One especially ruinous consequence of the attempt to transpose the parameters of the originary scene onto the occupied center society of scenes is the reduction of human desires to the lowest common denominator under liberalism. Politically, the wager of liberal democracies has been that the frustrations of being abstracted from communal relations into meaningless work and frivolous, often degenerate leisure and the hatreds generated by constantly playing groups off against each other could be kept below the threshold of destabilizing resistance or disintegration by ensuring each individual had enough possessions to fear losing them. At every point, responsibility, obligation and reciprocity are replaced by fear, humiliation and demoralization. Here as well disciplinary spaces of intergenerational pedagogy, invention and inquiry counter these tendencies, but then these kinds of spaces get targeted as well. But the reason this all seemed plausible is the assumption that an equalizing distribution modeled on the originary scene could be abstracted from the devotion to the center that is just as essential a component of the scene—as if humans are just animals capable of dividing portions in a peaceful way. But everyone needs to donate the center, even those who have so crippled themselves as to believe themselves capable of satisfaction with a growing piece of the pie. I have been wondering why the billionaires support the craziest left-wing groups—I know all the economic and political reasons regarding creating consumers, controlling workers, taking out competitors through regulation, high-low vs. the middle, etc. It’s all true, but it doesn’t seem to me enough—it reduces them to the same measure, in the same demeaning way, as the working class man assumed to be satisfied with a TV, house and car. They need to believe they are worthy of their wealth, which is actually a very worthy sentiment, and no doubt many of them support worthwhile enterprises (or at least sincerely try to) aside from their political giving—they simply can’t imagine any way of improving society other than giving a bigger piece of the pie to those with the least, because they have no way of imagining society other than on a scene with a shared center rather than a layered order with an occupied and directive center.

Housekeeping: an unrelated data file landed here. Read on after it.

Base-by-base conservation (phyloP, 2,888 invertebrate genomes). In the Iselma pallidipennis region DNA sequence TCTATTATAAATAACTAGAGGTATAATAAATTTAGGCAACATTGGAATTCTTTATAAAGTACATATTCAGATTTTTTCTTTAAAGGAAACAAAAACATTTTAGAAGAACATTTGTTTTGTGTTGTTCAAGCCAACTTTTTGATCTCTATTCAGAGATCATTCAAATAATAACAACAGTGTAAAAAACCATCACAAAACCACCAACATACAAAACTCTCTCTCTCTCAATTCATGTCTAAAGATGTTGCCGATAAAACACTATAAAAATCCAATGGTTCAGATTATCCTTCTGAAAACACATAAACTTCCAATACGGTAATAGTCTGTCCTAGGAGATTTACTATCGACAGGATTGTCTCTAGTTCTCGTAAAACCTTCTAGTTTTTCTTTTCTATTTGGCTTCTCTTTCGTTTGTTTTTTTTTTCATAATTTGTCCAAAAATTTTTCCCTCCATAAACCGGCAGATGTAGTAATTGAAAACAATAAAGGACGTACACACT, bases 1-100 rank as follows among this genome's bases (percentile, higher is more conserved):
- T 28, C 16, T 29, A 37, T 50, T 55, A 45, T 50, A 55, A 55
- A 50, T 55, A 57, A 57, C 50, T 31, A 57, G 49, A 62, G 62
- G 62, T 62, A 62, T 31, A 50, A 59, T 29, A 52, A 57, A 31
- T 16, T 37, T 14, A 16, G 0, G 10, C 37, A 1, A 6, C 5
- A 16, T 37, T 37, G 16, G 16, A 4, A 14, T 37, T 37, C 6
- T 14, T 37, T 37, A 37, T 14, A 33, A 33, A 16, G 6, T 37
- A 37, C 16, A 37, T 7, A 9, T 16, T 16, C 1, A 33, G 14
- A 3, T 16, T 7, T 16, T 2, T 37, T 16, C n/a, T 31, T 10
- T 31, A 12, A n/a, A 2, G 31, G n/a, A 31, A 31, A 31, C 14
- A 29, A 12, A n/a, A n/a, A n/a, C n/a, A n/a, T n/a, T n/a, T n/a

The moral imperative issued on the originary scene is to iterate the originary scene, and this is not done by imagining oneself in all kinds of friendly and cooperative relations with fictional collective constructs but by creating a present. And creating a present can be turned into a practice. Take any discussion—it will be filled with references to the past and future, along with the present. References to the past are inherently mythical: they represent narratives of attempted occupation of the center that serve as precedents of the imperatives from the center we see ourselves as following now. The same with references to the future: they are either projections of successful adherence to today’s central imperative as followed by the author of the narrative, or jeremiads warning of disaster for not following those imperatives cut to the size of the author. Convert all such mythical references to the present, and you impose a very enabling constraint upon your thinking.

What would otherwise have been constructed as a mythical narrative of the past must now be reconstructed as traces of the past in the present, identified as such through practices designed to recognize such traces. In this case there is an explicit acknowledgement of constructing a particular observational system designed to record some things and not others. A narrative of American slavery continued up through segregation and into the present can be aimed at positioning all of us on a single scene upon which some of us are where we are because of slavery and others are where they are for other reasons, and we must find some way to rearrange ourselves on that scene. If one is compelled to identify traces of slavery in contemporary institutions and practices, we get a very different distribution. Of course a practice and discipline created to find such traces will be able to do so, and it may be that the current practices of the anti-white cult have identified quite a few. But, of course, you find them because you’re looking for them, and have deliberately constructed practices to bring such things into view. In distributing these traces across the present, though, you necessarily open the field, in a way a linear narrative does not, to other practice designed to reveal other historical traces—and such practices will also uncover many traces that don’t fit the initial frame. And nothing obviously follows from identifying such traces: whether remedying the effects of past actions whose traces we find in the present is a meaningful project is itself to be determined by another practice.